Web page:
A little bit about Bed Bugs . . .
Few people are disturbed by a bed bug while it is feeding. This is because the bite itself is usually painless. However, most people will experience some degree of allergic reaction to the bite after the bed bug has finished its blood meal. This allergic reaction is triggered by the bed bug's saliva which is injected into the bite wound to work as an anticoagulant (a substance that reduces clotting, allowing the bed bug to feed longer).
Unlike fleas, a bed bug bite does not leave the characteristic red spot. Instead, the allergic reaction will produce a colorless swelling that range from virtually undetectable to quite severe in highly sensitive people.
In addition to the allergic reaction, bed bugs are also known-carriers of over 25 different diseases including the plague, relapsing fever, tularemia, and Q fever. However, although the bed bugs are known to carry these diseases, there is little evidence to indicate transmission to humans.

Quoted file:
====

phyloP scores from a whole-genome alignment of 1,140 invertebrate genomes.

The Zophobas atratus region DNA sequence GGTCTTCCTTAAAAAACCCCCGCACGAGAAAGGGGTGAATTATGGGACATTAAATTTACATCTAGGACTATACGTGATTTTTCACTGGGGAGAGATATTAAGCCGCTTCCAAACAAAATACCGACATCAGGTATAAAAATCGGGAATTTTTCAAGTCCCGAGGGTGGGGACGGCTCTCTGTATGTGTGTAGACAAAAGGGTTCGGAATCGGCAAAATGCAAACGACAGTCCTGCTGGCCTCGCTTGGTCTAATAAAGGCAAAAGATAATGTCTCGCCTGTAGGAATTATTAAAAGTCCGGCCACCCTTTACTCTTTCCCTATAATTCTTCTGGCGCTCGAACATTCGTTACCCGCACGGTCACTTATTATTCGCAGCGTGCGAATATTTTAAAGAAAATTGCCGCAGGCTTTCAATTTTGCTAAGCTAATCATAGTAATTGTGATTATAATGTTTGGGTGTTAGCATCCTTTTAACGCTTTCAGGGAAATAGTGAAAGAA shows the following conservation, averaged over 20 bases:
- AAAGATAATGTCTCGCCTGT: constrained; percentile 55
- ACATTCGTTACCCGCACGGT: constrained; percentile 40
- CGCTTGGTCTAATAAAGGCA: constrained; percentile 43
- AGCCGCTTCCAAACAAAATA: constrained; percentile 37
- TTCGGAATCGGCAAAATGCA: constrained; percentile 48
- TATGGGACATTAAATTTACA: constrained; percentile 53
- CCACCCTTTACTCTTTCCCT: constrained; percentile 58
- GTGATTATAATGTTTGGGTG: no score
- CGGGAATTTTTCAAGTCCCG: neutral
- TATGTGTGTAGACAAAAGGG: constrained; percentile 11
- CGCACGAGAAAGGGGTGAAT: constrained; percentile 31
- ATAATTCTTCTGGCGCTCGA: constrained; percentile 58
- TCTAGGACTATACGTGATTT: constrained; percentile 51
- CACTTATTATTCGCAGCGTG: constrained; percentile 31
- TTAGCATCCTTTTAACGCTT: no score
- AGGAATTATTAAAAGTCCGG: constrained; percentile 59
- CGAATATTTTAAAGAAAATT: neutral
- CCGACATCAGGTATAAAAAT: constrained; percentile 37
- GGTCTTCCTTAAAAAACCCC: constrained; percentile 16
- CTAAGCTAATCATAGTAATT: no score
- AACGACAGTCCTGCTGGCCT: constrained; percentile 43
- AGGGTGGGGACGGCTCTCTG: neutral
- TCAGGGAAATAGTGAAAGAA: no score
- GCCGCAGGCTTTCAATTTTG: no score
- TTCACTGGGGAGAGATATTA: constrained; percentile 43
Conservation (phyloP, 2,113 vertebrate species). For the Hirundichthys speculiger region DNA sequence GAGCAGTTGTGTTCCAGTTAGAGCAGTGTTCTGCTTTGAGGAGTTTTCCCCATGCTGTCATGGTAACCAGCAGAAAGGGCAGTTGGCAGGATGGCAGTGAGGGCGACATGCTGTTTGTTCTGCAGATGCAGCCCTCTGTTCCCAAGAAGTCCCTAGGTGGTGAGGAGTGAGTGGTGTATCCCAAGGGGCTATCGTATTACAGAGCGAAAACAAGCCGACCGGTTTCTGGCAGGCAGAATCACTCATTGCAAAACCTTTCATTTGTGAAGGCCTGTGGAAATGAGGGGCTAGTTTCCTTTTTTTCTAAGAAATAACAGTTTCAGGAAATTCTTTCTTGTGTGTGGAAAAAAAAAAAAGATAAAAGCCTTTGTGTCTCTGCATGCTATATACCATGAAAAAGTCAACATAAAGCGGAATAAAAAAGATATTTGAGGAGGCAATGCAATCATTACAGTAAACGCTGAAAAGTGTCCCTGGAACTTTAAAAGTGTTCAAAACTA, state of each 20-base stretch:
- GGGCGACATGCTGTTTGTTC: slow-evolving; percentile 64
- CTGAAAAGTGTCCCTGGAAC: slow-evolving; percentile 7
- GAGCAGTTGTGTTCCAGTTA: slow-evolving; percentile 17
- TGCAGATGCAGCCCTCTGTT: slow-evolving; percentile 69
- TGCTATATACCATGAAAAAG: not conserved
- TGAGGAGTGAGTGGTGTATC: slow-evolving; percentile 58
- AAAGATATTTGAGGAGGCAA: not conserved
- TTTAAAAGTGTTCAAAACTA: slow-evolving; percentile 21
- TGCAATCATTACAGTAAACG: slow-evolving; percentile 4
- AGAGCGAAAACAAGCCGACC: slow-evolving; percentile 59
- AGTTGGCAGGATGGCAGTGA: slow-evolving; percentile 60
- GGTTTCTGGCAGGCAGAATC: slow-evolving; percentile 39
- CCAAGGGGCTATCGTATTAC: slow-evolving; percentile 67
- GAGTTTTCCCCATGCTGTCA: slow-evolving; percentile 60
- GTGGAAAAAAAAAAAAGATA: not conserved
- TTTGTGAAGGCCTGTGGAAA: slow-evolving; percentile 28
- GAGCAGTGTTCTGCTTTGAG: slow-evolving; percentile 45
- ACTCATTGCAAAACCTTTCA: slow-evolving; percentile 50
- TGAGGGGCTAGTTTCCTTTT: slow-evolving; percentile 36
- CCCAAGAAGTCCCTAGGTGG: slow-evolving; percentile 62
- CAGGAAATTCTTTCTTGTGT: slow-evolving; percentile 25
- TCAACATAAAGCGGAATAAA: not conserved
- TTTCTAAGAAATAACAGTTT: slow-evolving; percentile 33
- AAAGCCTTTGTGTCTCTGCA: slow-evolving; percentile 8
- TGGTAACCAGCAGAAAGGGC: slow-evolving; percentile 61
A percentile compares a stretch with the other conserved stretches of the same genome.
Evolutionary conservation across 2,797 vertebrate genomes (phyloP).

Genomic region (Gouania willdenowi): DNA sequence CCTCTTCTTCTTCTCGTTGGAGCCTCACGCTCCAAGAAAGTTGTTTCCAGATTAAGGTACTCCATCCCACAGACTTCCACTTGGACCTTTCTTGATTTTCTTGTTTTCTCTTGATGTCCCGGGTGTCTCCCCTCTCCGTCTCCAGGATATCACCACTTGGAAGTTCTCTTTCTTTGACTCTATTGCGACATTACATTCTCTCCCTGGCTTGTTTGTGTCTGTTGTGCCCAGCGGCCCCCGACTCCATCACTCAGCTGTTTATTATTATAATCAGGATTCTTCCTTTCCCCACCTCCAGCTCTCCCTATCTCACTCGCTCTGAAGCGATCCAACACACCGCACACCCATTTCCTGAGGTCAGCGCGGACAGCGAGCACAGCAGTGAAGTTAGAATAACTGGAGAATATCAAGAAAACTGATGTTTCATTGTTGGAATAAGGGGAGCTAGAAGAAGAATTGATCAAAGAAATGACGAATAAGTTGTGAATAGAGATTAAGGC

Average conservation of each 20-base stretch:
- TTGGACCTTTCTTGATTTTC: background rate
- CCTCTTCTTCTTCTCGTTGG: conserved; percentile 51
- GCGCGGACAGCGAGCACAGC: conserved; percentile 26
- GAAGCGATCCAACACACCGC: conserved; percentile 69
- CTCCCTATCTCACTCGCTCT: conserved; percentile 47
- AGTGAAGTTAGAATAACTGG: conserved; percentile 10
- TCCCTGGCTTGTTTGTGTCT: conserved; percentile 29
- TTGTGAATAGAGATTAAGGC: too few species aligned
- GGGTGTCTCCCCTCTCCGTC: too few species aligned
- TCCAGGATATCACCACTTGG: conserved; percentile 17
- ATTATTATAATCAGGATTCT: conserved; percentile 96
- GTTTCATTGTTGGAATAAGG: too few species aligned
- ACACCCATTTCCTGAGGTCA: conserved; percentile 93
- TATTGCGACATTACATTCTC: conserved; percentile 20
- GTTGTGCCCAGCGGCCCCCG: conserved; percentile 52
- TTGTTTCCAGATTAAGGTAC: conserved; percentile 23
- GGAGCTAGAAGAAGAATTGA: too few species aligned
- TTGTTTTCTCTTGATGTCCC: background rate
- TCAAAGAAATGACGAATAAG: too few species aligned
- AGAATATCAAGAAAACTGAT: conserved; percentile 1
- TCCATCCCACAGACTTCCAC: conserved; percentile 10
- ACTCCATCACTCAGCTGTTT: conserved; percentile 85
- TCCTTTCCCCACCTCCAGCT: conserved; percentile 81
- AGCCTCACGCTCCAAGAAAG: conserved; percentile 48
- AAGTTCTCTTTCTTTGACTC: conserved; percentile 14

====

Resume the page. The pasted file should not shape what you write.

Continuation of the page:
When humans are not available to feed on, bed bugs will resort to poultry, canaries, sparrows, mice, rats, guinea pigs, and bats.
Bed bugs prefer to reside in the sleeping areas of humans, preferring cracks and crevices in the bed's box spring or wood frame. Bed bugs can also be found in the bedroom's picture frames, wooden night stands, stuffed furniture, baseboards, floorboard cracks, and other wooden areas.
Although bed bugs tend to live close to their food source (sleeping humans) they will crawl considerable distances for a meal.